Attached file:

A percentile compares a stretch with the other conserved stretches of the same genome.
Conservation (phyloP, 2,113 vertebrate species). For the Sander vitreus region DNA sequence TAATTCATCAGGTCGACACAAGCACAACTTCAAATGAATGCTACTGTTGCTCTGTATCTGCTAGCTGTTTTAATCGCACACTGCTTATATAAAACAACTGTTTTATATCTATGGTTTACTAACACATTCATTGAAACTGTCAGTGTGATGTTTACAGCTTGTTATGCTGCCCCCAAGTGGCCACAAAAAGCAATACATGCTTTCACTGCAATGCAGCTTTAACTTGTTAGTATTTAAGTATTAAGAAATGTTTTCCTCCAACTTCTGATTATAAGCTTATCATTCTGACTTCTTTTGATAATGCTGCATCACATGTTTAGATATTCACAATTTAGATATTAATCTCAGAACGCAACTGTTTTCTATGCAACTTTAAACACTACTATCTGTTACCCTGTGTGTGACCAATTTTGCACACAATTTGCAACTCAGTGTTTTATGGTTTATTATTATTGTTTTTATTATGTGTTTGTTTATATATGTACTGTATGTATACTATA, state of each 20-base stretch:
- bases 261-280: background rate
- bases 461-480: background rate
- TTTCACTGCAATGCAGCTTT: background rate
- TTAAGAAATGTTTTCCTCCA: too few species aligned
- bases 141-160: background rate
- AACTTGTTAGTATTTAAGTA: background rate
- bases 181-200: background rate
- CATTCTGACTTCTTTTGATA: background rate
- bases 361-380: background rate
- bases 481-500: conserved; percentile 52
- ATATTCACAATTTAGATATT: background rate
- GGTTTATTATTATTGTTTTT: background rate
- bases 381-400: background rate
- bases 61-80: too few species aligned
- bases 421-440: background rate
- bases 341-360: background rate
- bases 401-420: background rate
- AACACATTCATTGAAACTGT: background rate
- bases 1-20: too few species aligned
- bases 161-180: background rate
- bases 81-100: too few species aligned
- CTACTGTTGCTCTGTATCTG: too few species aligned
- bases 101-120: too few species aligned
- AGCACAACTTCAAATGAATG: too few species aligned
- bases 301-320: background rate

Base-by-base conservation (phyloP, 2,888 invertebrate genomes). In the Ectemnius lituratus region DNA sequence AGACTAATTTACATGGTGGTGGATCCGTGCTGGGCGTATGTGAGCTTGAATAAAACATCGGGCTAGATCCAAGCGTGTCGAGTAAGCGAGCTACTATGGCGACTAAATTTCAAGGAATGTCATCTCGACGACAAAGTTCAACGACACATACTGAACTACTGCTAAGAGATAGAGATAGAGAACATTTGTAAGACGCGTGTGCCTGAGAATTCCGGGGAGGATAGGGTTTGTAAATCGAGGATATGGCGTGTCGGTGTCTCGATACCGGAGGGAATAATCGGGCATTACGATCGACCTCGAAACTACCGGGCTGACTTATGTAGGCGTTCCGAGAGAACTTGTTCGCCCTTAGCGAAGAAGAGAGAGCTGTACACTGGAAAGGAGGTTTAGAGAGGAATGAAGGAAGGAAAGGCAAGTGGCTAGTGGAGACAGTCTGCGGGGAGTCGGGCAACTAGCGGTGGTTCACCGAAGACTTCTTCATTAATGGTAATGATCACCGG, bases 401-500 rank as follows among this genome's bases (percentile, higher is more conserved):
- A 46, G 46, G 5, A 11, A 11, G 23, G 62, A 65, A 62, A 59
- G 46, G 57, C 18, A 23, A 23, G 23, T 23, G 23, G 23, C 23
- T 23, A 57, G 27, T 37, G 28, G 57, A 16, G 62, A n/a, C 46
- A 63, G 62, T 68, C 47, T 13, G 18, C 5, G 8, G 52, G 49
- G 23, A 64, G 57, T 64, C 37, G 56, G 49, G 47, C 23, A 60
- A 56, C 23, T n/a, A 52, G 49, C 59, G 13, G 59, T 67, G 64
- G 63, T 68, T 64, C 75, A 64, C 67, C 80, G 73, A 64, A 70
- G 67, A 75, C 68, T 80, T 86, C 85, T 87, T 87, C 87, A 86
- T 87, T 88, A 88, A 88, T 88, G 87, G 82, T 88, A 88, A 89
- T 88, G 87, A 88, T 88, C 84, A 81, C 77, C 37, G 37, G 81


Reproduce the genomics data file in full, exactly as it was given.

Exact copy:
A percentile compares a stretch with the other conserved stretches of the same genome.
Conservation (phyloP, 2,113 vertebrate species). For the Sander vitreus region DNA sequence TAATTCATCAGGTCGACACAAGCACAACTTCAAATGAATGCTACTGTTGCTCTGTATCTGCTAGCTGTTTTAATCGCACACTGCTTATATAAAACAACTGTTTTATATCTATGGTTTACTAACACATTCATTGAAACTGTCAGTGTGATGTTTACAGCTTGTTATGCTGCCCCCAAGTGGCCACAAAAAGCAATACATGCTTTCACTGCAATGCAGCTTTAACTTGTTAGTATTTAAGTATTAAGAAATGTTTTCCTCCAACTTCTGATTATAAGCTTATCATTCTGACTTCTTTTGATAATGCTGCATCACATGTTTAGATATTCACAATTTAGATATTAATCTCAGAACGCAACTGTTTTCTATGCAACTTTAAACACTACTATCTGTTACCCTGTGTGTGACCAATTTTGCACACAATTTGCAACTCAGTGTTTTATGGTTTATTATTATTGTTTTTATTATGTGTTTGTTTATATATGTACTGTATGTATACTATA, state of each 20-base stretch:
- bases 261-280: background rate
- bases 461-480: background rate
- TTTCACTGCAATGCAGCTTT: background rate
- TTAAGAAATGTTTTCCTCCA: too few species aligned
- bases 141-160: background rate
- AACTTGTTAGTATTTAAGTA: background rate
- bases 181-200: background rate
- CATTCTGACTTCTTTTGATA: background rate
- bases 361-380: background rate
- bases 481-500: conserved; percentile 52
- ATATTCACAATTTAGATATT: background rate
- GGTTTATTATTATTGTTTTT: background rate
- bases 381-400: background rate
- bases 61-80: too few species aligned
- bases 421-440: background rate
- bases 341-360: background rate
- bases 401-420: background rate
- AACACATTCATTGAAACTGT: background rate
- bases 1-20: too few species aligned
- bases 161-180: background rate
- bases 81-100: too few species aligned
- CTACTGTTGCTCTGTATCTG: too few species aligned
- bases 101-120: too few species aligned
- AGCACAACTTCAAATGAATG: too few species aligned
- bases 301-320: background rate

Base-by-base conservation (phyloP, 2,888 invertebrate genomes). In the Ectemnius lituratus region DNA sequence AGACTAATTTACATGGTGGTGGATCCGTGCTGGGCGTATGTGAGCTTGAATAAAACATCGGGCTAGATCCAAGCGTGTCGAGTAAGCGAGCTACTATGGCGACTAAATTTCAAGGAATGTCATCTCGACGACAAAGTTCAACGACACATACTGAACTACTGCTAAGAGATAGAGATAGAGAACATTTGTAAGACGCGTGTGCCTGAGAATTCCGGGGAGGATAGGGTTTGTAAATCGAGGATATGGCGTGTCGGTGTCTCGATACCGGAGGGAATAATCGGGCATTACGATCGACCTCGAAACTACCGGGCTGACTTATGTAGGCGTTCCGAGAGAACTTGTTCGCCCTTAGCGAAGAAGAGAGAGCTGTACACTGGAAAGGAGGTTTAGAGAGGAATGAAGGAAGGAAAGGCAAGTGGCTAGTGGAGACAGTCTGCGGGGAGTCGGGCAACTAGCGGTGGTTCACCGAAGACTTCTTCATTAATGGTAATGATCACCGG, bases 401-500 rank as follows among this genome's bases (percentile, higher is more conserved):
- A 46, G 46, G 5, A 11, A 11, G 23, G 62, A 65, A 62, A 59
- G 46, G 57, C 18, A 23, A 23, G 23, T 23, G 23, G 23, C 23
- T 23, A 57, G 27, T 37, G 28, G 57, A 16, G 62, A n/a, C 46
- A 63, G 62, T 68, C 47, T 13, G 18, C 5, G 8, G 52, G 49
- G 23, A 64, G 57, T 64, C 37, G 56, G 49, G 47, C 23, A 60
- A 56, C 23, T n/a, A 52, G 49, C 59, G 13, G 59, T 67, G 64
- G 63, T 68, T 64, C 75, A 64, C 67, C 80, G 73, A 64, A 70
- G 67, A 75, C 68, T 80, T 86, C 85, T 87, T 87, C 87, A 86
- T 87, T 88, A 88, A 88, T 88, G 87, G 82, T 88, A 88, A 89
- T 88, G 87, A 88, T 88, C 84, A 81, C 77, C 37, G 37, G 81